Does it make economic sense to provide a Guaranteed Income to people in Canada? Myself and others believe it does.
The idea of giving money to the poor without strings is not new. It melds altruism and libertarianism, saying both that the best way to fight poverty is to put cash in poor people’s pockets and that people can make their own choices better than bureaucrats can. As a result, it can find support in theory from both left and right.
It has been tested with success in other countries. European nations such as France and Austria, which spend slightly less than one-fifth of their gross domestic products on cash transfers to low-income citizens, have had far more success reducing poverty than Canada has.
In the only experiment of its kind in North America, every household in Dauphin, Manitoba, in the mid 1970’s, was given access to a guaranteed annual budget, subject to their income level. For a family of five, payments equalled about $18,000 a year in today’s dollars.
Politicians primarily wanted to see if people would stop working. While the project was pre-empted by a change in government, a second look by researchers has found that there was only a slight decline in work – mostly among mothers, who chose to stay home with their children, and teenaged boys, who stayed in school longer.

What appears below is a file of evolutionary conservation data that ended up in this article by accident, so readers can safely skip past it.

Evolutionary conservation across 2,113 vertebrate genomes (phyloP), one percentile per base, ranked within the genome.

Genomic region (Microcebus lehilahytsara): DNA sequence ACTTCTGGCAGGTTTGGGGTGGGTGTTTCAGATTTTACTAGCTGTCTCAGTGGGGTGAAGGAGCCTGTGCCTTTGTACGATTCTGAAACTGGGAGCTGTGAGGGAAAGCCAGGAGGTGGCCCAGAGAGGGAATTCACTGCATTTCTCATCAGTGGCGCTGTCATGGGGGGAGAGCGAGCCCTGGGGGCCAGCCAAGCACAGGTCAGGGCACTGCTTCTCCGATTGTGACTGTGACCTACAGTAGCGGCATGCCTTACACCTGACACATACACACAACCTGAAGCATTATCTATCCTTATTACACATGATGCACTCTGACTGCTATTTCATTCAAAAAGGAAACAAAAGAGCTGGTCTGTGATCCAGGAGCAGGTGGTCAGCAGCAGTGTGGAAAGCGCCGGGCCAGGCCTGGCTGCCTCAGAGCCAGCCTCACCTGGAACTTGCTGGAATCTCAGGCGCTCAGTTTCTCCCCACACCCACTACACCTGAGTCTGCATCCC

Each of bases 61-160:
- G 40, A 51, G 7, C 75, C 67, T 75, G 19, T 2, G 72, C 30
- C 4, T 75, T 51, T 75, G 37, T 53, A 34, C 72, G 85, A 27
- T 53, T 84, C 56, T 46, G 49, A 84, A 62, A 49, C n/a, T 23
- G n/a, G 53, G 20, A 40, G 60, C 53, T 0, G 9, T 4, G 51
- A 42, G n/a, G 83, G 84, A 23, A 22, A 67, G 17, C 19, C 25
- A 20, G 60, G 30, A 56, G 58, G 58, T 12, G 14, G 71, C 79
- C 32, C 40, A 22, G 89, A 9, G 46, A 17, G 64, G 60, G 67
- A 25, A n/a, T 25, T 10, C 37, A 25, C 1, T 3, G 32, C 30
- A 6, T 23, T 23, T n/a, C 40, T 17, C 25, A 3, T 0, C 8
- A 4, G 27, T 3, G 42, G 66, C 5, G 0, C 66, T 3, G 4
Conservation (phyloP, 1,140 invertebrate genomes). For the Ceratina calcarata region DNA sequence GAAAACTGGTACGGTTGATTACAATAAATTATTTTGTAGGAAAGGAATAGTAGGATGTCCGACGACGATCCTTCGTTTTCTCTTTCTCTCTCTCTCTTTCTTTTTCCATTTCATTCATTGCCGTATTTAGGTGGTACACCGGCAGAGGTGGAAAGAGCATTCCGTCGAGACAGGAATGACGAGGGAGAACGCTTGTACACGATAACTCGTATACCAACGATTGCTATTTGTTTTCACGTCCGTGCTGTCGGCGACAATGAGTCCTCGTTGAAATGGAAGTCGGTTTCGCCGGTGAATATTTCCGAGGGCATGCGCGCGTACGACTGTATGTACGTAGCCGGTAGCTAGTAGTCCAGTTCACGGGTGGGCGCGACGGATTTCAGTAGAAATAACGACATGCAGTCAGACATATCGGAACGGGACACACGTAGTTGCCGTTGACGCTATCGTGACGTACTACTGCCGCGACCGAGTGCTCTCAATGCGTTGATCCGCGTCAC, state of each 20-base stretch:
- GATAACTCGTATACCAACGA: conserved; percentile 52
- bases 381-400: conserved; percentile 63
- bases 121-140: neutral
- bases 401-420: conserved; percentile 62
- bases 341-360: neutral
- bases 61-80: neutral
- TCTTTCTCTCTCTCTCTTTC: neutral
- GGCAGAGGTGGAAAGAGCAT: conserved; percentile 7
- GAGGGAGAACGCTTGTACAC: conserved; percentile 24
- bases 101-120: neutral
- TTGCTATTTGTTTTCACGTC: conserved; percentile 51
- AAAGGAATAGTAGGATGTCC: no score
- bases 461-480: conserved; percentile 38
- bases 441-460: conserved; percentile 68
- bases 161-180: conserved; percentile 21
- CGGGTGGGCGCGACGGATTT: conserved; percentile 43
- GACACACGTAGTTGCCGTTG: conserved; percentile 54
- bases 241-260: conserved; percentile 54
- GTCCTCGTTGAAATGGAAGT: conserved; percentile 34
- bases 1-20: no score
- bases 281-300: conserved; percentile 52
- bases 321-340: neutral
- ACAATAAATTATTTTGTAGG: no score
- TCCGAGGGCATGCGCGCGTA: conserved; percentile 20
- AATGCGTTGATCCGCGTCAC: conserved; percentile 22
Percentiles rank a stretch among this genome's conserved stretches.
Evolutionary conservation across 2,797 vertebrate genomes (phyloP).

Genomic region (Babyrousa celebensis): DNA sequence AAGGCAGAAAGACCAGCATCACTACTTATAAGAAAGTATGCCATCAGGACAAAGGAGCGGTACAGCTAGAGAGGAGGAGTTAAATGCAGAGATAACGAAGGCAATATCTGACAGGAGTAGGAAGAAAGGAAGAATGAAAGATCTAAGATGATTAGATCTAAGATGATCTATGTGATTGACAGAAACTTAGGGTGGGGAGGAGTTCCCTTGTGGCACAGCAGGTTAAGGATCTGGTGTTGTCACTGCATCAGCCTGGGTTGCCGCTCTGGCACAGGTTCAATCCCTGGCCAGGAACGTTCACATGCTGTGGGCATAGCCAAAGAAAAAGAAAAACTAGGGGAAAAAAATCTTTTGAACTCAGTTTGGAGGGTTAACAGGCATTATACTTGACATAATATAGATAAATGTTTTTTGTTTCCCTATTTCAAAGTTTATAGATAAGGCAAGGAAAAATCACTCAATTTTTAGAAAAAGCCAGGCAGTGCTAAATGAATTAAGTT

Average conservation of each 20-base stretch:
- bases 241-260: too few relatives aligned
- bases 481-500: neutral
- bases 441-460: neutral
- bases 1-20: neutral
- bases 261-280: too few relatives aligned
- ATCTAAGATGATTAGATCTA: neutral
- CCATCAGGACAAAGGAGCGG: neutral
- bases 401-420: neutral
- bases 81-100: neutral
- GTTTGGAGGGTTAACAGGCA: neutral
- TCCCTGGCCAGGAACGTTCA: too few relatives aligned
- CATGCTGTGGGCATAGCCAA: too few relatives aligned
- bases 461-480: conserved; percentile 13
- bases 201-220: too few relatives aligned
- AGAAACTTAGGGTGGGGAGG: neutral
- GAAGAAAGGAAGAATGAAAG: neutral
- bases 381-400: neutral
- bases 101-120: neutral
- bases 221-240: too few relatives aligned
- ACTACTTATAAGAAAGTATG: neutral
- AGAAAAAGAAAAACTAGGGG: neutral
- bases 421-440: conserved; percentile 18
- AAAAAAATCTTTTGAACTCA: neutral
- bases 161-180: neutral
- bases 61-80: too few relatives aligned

Evelyn Forget, a researcher in medicine at the University of Manitoba, reports that Dauphin also experienced a 10-per-cent drop in hospital admissions and fewer doctor visits, especially for mental-health issues.
This week, a House of Commons committee on poverty released a report proposing a guaranteed basic income for Canadians with disabilities, on the model already available to seniors.
Read the whole article in the Globe and Mail here.